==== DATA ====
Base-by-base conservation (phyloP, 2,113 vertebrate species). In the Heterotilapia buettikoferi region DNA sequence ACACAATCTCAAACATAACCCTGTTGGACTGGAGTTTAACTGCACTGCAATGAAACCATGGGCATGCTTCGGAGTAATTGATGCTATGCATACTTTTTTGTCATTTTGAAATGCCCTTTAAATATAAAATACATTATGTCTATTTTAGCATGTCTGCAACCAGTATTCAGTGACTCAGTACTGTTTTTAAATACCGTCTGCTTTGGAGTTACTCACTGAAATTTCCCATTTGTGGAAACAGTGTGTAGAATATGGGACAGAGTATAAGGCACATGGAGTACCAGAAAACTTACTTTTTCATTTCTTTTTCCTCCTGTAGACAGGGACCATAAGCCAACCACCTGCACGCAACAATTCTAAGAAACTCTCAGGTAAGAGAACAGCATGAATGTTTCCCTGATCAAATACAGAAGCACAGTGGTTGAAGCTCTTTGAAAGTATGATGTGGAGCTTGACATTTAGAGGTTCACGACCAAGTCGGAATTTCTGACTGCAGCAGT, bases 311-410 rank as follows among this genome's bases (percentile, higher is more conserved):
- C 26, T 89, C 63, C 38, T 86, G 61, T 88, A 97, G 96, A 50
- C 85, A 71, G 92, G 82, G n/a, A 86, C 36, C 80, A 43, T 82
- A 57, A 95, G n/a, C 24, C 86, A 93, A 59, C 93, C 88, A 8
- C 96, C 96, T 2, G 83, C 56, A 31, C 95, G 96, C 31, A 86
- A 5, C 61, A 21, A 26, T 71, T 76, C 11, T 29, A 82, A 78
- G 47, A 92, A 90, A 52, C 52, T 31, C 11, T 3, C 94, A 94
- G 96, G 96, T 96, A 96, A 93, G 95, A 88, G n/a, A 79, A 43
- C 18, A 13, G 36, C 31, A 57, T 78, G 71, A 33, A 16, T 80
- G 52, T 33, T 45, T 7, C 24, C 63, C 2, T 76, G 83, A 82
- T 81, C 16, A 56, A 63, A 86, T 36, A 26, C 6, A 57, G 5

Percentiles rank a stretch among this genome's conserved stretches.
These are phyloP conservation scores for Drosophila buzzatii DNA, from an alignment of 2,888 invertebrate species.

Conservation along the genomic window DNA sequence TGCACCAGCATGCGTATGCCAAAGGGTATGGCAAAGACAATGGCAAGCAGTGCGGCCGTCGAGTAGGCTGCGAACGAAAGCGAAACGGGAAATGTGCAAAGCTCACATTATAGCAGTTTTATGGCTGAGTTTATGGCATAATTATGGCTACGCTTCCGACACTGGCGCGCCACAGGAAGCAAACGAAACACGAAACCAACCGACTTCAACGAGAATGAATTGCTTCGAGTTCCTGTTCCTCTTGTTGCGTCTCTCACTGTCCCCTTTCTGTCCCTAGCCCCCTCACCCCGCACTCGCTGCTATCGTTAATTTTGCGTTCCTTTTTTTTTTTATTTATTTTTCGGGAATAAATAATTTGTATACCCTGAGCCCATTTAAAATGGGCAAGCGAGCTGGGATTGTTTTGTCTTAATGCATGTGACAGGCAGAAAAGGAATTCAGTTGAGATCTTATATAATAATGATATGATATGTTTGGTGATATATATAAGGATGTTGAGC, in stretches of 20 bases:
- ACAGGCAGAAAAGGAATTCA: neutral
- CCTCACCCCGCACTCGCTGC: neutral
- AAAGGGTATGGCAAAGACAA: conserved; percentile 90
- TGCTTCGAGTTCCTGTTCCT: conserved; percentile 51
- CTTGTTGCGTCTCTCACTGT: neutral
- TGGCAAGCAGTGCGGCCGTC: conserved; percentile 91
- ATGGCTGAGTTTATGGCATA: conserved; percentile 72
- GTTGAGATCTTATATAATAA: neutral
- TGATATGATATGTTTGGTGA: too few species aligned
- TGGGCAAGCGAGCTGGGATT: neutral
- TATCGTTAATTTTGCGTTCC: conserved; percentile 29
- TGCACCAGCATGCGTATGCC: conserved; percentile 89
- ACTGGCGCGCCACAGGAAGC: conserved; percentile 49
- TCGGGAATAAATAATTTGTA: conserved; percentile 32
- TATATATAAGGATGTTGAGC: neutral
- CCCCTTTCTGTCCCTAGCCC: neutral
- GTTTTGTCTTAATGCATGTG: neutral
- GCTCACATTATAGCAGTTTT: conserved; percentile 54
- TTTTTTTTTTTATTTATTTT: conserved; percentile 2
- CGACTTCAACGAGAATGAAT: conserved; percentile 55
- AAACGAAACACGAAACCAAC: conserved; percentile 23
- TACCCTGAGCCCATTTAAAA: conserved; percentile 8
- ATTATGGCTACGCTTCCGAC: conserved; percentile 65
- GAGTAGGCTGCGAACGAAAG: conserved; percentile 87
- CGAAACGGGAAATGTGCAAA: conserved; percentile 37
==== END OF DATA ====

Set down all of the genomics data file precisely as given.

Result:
Base-by-base conservation (phyloP, 2,113 vertebrate species). In the Heterotilapia buettikoferi region DNA sequence ACACAATCTCAAACATAACCCTGTTGGACTGGAGTTTAACTGCACTGCAATGAAACCATGGGCATGCTTCGGAGTAATTGATGCTATGCATACTTTTTTGTCATTTTGAAATGCCCTTTAAATATAAAATACATTATGTCTATTTTAGCATGTCTGCAACCAGTATTCAGTGACTCAGTACTGTTTTTAAATACCGTCTGCTTTGGAGTTACTCACTGAAATTTCCCATTTGTGGAAACAGTGTGTAGAATATGGGACAGAGTATAAGGCACATGGAGTACCAGAAAACTTACTTTTTCATTTCTTTTTCCTCCTGTAGACAGGGACCATAAGCCAACCACCTGCACGCAACAATTCTAAGAAACTCTCAGGTAAGAGAACAGCATGAATGTTTCCCTGATCAAATACAGAAGCACAGTGGTTGAAGCTCTTTGAAAGTATGATGTGGAGCTTGACATTTAGAGGTTCACGACCAAGTCGGAATTTCTGACTGCAGCAGT, bases 311-410 rank as follows among this genome's bases (percentile, higher is more conserved):
- C 26, T 89, C 63, C 38, T 86, G 61, T 88, A 97, G 96, A 50
- C 85, A 71, G 92, G 82, G n/a, A 86, C 36, C 80, A 43, T 82
- A 57, A 95, G n/a, C 24, C 86, A 93, A 59, C 93, C 88, A 8
- C 96, C 96, T 2, G 83, C 56, A 31, C 95, G 96, C 31, A 86
- A 5, C 61, A 21, A 26, T 71, T 76, C 11, T 29, A 82, A 78
- G 47, A 92, A 90, A 52, C 52, T 31, C 11, T 3, C 94, A 94
- G 96, G 96, T 96, A 96, A 93, G 95, A 88, G n/a, A 79, A 43
- C 18, A 13, G 36, C 31, A 57, T 78, G 71, A 33, A 16, T 80
- G 52, T 33, T 45, T 7, C 24, C 63, C 2, T 76, G 83, A 82
- T 81, C 16, A 56, A 63, A 86, T 36, A 26, C 6, A 57, G 5

Percentiles rank a stretch among this genome's conserved stretches.
These are phyloP conservation scores for Drosophila buzzatii DNA, from an alignment of 2,888 invertebrate species.

Conservation along the genomic window DNA sequence TGCACCAGCATGCGTATGCCAAAGGGTATGGCAAAGACAATGGCAAGCAGTGCGGCCGTCGAGTAGGCTGCGAACGAAAGCGAAACGGGAAATGTGCAAAGCTCACATTATAGCAGTTTTATGGCTGAGTTTATGGCATAATTATGGCTACGCTTCCGACACTGGCGCGCCACAGGAAGCAAACGAAACACGAAACCAACCGACTTCAACGAGAATGAATTGCTTCGAGTTCCTGTTCCTCTTGTTGCGTCTCTCACTGTCCCCTTTCTGTCCCTAGCCCCCTCACCCCGCACTCGCTGCTATCGTTAATTTTGCGTTCCTTTTTTTTTTTATTTATTTTTCGGGAATAAATAATTTGTATACCCTGAGCCCATTTAAAATGGGCAAGCGAGCTGGGATTGTTTTGTCTTAATGCATGTGACAGGCAGAAAAGGAATTCAGTTGAGATCTTATATAATAATGATATGATATGTTTGGTGATATATATAAGGATGTTGAGC, in stretches of 20 bases:
- ACAGGCAGAAAAGGAATTCA: neutral
- CCTCACCCCGCACTCGCTGC: neutral
- AAAGGGTATGGCAAAGACAA: conserved; percentile 90
- TGCTTCGAGTTCCTGTTCCT: conserved; percentile 51
- CTTGTTGCGTCTCTCACTGT: neutral
- TGGCAAGCAGTGCGGCCGTC: conserved; percentile 91
- ATGGCTGAGTTTATGGCATA: conserved; percentile 72
- GTTGAGATCTTATATAATAA: neutral
- TGATATGATATGTTTGGTGA: too few species aligned
- TGGGCAAGCGAGCTGGGATT: neutral
- TATCGTTAATTTTGCGTTCC: conserved; percentile 29
- TGCACCAGCATGCGTATGCC: conserved; percentile 89
- ACTGGCGCGCCACAGGAAGC: conserved; percentile 49
- TCGGGAATAAATAATTTGTA: conserved; percentile 32
- TATATATAAGGATGTTGAGC: neutral
- CCCCTTTCTGTCCCTAGCCC: neutral
- GTTTTGTCTTAATGCATGTG: neutral
- GCTCACATTATAGCAGTTTT: conserved; percentile 54
- TTTTTTTTTTTATTTATTTT: conserved; percentile 2
- CGACTTCAACGAGAATGAAT: conserved; percentile 55
- AAACGAAACACGAAACCAAC: conserved; percentile 23
- TACCCTGAGCCCATTTAAAA: conserved; percentile 8
- ATTATGGCTACGCTTCCGAC: conserved; percentile 65
- GAGTAGGCTGCGAACGAAAG: conserved; percentile 87
- CGAAACGGGAAATGTGCAAA: conserved; percentile 37